BACKGROUND:In 2018-2019, large outbreaks of measles occurred in Israel and in New York City, driven in part by travel of unimmunized children between the 2 communities. METHODS:A retrospective chart review was conducted for children tested for measles (March 2018-September 2019) at NYU Langone Health in New York, NY, and in Ramla subdistrict, Israel. Vaccination records were reviewed to determine vaccination status for measles, mumps, and rubella (MMR) at the time of measles testing and 1-year post-testing. RESULTS:A total of 264 children were tested for measles, and 102 (38.6%) had confirmed measles. Only 20 (19.6%) of measles-positive cases received a full 2-dose course of vitamin A. 82.4% of children with measles were ≥1 year at the time of diagnosis and fully eligible for MMR vaccine. Of the 100 measles-positive cases with available vaccine records, 63 were unvaccinated at testing, and 27 remained unimmunized against MMR 1 year later. At testing, measles-negative children were significantly more likely to have received MMR than measles-positive children (65.4% vs 37%, P < .01). One year later, 70.4% of measles-negative cases and only 57.1% of measles-positive cases had received MMR vaccine (P = .18). CONCLUSIONS:The majority of measles cases occurred in unimmunized children eligible for vaccination, and >25% of children in both measles-positive and -negative groups remained unimmunized for MMR 1-year post-outbreak. Our results suggest the need for novel, longitudinal vaccination strategies and increased awareness of the role of vitamin A.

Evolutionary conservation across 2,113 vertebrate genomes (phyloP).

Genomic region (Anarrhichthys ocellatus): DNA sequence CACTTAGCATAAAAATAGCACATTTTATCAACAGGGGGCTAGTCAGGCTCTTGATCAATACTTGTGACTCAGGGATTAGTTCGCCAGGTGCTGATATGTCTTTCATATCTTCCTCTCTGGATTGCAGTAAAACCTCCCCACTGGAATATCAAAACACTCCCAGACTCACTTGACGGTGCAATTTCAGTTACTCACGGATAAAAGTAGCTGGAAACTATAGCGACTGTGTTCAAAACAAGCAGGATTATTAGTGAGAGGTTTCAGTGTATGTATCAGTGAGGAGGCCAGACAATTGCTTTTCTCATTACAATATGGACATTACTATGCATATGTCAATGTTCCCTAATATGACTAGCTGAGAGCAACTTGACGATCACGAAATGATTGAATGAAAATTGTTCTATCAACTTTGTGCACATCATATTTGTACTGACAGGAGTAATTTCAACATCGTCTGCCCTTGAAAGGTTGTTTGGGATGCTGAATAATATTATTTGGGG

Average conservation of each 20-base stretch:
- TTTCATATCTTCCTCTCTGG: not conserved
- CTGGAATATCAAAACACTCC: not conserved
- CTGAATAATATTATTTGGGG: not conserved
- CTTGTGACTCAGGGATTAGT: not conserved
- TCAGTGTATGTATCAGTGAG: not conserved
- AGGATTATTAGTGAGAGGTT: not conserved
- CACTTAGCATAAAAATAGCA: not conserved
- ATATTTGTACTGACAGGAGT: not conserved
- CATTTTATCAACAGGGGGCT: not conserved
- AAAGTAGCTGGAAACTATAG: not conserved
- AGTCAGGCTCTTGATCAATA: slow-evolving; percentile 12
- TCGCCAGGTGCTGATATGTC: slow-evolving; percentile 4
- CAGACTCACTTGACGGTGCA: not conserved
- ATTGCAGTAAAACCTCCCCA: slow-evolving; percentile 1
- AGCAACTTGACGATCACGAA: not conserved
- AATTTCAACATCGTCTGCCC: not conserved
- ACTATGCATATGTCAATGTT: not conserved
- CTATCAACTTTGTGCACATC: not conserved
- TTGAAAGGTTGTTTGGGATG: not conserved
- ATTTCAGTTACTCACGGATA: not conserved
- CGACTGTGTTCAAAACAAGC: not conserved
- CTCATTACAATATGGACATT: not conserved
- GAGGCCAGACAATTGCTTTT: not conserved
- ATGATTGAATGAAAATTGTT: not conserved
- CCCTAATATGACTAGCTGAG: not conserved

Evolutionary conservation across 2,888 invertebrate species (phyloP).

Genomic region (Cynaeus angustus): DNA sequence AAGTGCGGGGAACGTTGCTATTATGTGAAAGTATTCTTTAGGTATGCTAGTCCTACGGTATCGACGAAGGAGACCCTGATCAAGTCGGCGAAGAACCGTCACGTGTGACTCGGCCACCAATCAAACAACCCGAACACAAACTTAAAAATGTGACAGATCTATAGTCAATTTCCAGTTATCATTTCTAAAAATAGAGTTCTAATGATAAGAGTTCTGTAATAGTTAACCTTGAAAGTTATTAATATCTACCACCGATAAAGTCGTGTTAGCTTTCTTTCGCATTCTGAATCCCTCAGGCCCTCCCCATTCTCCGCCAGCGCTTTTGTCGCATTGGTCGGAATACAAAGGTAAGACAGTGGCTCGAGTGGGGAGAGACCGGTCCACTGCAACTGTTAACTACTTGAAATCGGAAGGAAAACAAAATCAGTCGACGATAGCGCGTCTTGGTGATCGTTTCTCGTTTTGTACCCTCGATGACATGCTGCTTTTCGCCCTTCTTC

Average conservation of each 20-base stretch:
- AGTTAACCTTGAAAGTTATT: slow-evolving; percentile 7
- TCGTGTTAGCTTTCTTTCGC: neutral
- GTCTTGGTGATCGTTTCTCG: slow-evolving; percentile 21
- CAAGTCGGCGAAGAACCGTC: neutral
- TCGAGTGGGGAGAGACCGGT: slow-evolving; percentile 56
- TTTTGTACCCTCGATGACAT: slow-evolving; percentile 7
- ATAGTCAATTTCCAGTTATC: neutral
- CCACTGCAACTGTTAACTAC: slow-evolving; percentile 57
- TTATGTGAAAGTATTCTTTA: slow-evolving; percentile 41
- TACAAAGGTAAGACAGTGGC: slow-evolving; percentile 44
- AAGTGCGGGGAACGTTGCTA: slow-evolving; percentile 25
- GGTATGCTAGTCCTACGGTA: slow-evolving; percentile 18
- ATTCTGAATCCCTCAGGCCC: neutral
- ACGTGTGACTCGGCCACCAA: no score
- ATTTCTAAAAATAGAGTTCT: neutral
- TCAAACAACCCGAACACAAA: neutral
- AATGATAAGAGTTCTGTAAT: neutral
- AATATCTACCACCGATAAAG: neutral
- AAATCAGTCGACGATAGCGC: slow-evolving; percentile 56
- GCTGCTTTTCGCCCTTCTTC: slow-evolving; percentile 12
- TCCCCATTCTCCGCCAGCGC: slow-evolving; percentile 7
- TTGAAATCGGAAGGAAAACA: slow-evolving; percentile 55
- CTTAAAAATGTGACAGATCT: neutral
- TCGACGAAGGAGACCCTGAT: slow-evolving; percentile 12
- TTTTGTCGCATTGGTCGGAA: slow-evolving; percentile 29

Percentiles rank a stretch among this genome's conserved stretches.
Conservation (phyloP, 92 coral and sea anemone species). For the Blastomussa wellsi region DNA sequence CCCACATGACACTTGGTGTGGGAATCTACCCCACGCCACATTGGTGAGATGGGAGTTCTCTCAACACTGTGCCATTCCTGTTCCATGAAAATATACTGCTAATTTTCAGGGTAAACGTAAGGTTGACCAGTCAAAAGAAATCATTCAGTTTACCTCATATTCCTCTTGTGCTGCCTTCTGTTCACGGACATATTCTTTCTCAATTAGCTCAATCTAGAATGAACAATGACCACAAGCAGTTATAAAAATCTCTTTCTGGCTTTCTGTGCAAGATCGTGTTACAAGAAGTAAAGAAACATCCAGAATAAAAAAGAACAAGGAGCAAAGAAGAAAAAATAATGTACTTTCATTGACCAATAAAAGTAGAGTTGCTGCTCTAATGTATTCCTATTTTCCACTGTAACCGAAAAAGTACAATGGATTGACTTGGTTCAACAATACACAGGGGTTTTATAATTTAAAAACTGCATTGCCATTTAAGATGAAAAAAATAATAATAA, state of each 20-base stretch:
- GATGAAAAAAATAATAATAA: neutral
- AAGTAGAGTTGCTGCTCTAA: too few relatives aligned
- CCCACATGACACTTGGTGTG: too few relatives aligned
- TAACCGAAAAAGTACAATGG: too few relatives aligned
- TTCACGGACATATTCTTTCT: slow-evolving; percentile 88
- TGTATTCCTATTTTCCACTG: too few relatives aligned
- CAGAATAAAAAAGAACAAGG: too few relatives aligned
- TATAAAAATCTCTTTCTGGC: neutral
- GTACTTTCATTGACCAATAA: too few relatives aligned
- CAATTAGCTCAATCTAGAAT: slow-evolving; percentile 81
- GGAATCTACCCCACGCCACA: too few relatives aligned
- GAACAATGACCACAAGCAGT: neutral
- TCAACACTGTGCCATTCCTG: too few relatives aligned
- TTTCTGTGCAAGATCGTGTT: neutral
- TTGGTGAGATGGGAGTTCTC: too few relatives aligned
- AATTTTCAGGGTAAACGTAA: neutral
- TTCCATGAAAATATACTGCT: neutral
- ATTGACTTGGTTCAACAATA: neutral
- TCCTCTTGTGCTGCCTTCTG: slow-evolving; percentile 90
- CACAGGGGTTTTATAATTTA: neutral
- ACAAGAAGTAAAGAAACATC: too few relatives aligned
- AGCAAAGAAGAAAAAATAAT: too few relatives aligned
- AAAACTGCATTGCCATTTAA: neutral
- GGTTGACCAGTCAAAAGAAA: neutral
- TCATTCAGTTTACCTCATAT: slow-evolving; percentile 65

PMID: 35477779
ISSN: 2048-7207
CID: 5217512

Clinical and genomic signatures of SARS-CoV-2 Delta breakthrough infections in New York

Duerr, Ralf; Dimartino, Dacia; Marier, Christian; Zappile, Paul; Levine, Samuel; Francois, Fritz; Iturrate, Eduardo; Wang, Guiqing; Dittmann, Meike; Lighter, Jennifer; Elbel, Brian; Troxel, Andrea B; Goldfeld, Keith S; Heguy, Adriana
BACKGROUND:In 2021, Delta became the predominant SARS-CoV-2 variant worldwide. While vaccines have effectively prevented COVID-19 hospitalization and death, vaccine breakthrough infections increasingly occurred. The precise role of clinical and genomic determinants in Delta infections is not known, and whether they contributed to increased rates of breakthrough infections compared to unvaccinated controls. METHODS:We studied SARS-CoV-2 variant distribution, dynamics, and adaptive selection over time in relation to vaccine status, phylogenetic relatedness of viruses, full genome mutation profiles, and associated clinical and demographic parameters. FINDINGS/RESULTS:We show a steep and near-complete replacement of circulating variants with Delta between May and August 2021 in metropolitan New York. We observed an increase of the Delta sublineage AY.25 (14% in vaccinated, 7% in unvaccinated), its spike mutation S112L, and AY.44 (8% in vaccinated, 2% in unvaccinated) with its nsp12 mutation F192V in breakthroughs. Delta infections were associated with younger age and lower hospitalization rates than Alpha. Delta breakthrough infections increased significantly with time since vaccination, and, after adjusting for confounders, they rose at similar rates as in unvaccinated individuals. INTERPRETATION/CONCLUSIONS:We observed a modest adaptation of Delta genomes in breakthrough infections in New York, suggesting an improved genomic framework to support Delta's epidemic growth in times of waning vaccine protection despite limited impact on vaccine escape. FUNDING/BACKGROUND:The study was supported by NYU institutional funds. The NYULH Genome Technology Center is partially supported by the Cancer Center Support Grant P30CA016087 at the Laura and Isaac Perlmutter Cancer Center.